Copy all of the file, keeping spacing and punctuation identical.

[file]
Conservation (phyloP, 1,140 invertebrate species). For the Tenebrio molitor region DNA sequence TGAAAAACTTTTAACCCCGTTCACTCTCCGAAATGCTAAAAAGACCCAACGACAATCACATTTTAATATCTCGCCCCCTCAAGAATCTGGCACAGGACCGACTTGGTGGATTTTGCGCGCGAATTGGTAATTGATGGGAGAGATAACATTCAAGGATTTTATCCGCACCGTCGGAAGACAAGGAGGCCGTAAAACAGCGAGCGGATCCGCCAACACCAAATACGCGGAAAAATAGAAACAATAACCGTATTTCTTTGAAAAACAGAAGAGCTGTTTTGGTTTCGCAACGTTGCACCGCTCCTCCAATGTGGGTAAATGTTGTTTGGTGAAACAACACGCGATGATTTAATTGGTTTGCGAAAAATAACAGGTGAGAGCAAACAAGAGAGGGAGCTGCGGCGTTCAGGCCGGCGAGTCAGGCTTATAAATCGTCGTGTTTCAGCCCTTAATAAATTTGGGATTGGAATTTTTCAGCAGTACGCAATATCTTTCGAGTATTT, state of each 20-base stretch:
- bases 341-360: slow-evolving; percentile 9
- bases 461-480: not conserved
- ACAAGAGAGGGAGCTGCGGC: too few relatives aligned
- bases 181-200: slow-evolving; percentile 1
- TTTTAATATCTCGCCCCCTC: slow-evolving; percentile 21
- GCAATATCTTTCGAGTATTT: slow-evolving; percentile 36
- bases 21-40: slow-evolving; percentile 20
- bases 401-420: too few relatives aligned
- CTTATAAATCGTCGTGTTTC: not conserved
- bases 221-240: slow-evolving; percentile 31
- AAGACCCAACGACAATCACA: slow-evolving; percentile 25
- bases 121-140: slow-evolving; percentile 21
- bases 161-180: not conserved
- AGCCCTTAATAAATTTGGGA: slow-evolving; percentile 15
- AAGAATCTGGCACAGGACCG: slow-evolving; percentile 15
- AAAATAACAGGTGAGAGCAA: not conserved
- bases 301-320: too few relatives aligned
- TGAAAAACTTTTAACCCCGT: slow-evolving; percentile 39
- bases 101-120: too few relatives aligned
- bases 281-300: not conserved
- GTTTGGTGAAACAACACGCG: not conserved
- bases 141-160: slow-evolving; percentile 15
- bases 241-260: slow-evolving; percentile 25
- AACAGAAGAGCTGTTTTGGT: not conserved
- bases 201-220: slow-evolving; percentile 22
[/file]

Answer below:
Conservation (phyloP, 1,140 invertebrate species). For the Tenebrio molitor region DNA sequence TGAAAAACTTTTAACCCCGTTCACTCTCCGAAATGCTAAAAAGACCCAACGACAATCACATTTTAATATCTCGCCCCCTCAAGAATCTGGCACAGGACCGACTTGGTGGATTTTGCGCGCGAATTGGTAATTGATGGGAGAGATAACATTCAAGGATTTTATCCGCACCGTCGGAAGACAAGGAGGCCGTAAAACAGCGAGCGGATCCGCCAACACCAAATACGCGGAAAAATAGAAACAATAACCGTATTTCTTTGAAAAACAGAAGAGCTGTTTTGGTTTCGCAACGTTGCACCGCTCCTCCAATGTGGGTAAATGTTGTTTGGTGAAACAACACGCGATGATTTAATTGGTTTGCGAAAAATAACAGGTGAGAGCAAACAAGAGAGGGAGCTGCGGCGTTCAGGCCGGCGAGTCAGGCTTATAAATCGTCGTGTTTCAGCCCTTAATAAATTTGGGATTGGAATTTTTCAGCAGTACGCAATATCTTTCGAGTATTT, state of each 20-base stretch:
- bases 341-360: slow-evolving; percentile 9
- bases 461-480: not conserved
- ACAAGAGAGGGAGCTGCGGC: too few relatives aligned
- bases 181-200: slow-evolving; percentile 1
- TTTTAATATCTCGCCCCCTC: slow-evolving; percentile 21
- GCAATATCTTTCGAGTATTT: slow-evolving; percentile 36
- bases 21-40: slow-evolving; percentile 20
- bases 401-420: too few relatives aligned
- CTTATAAATCGTCGTGTTTC: not conserved
- bases 221-240: slow-evolving; percentile 31
- AAGACCCAACGACAATCACA: slow-evolving; percentile 25
- bases 121-140: slow-evolving; percentile 21
- bases 161-180: not conserved
- AGCCCTTAATAAATTTGGGA: slow-evolving; percentile 15
- AAGAATCTGGCACAGGACCG: slow-evolving; percentile 15
- AAAATAACAGGTGAGAGCAA: not conserved
- bases 301-320: too few relatives aligned
- TGAAAAACTTTTAACCCCGT: slow-evolving; percentile 39
- bases 101-120: too few relatives aligned
- bases 281-300: not conserved
- GTTTGGTGAAACAACACGCG: not conserved
- bases 141-160: slow-evolving; percentile 15
- bases 241-260: slow-evolving; percentile 25
- AACAGAAGAGCTGTTTTGGT: not conserved
- bases 201-220: slow-evolving; percentile 22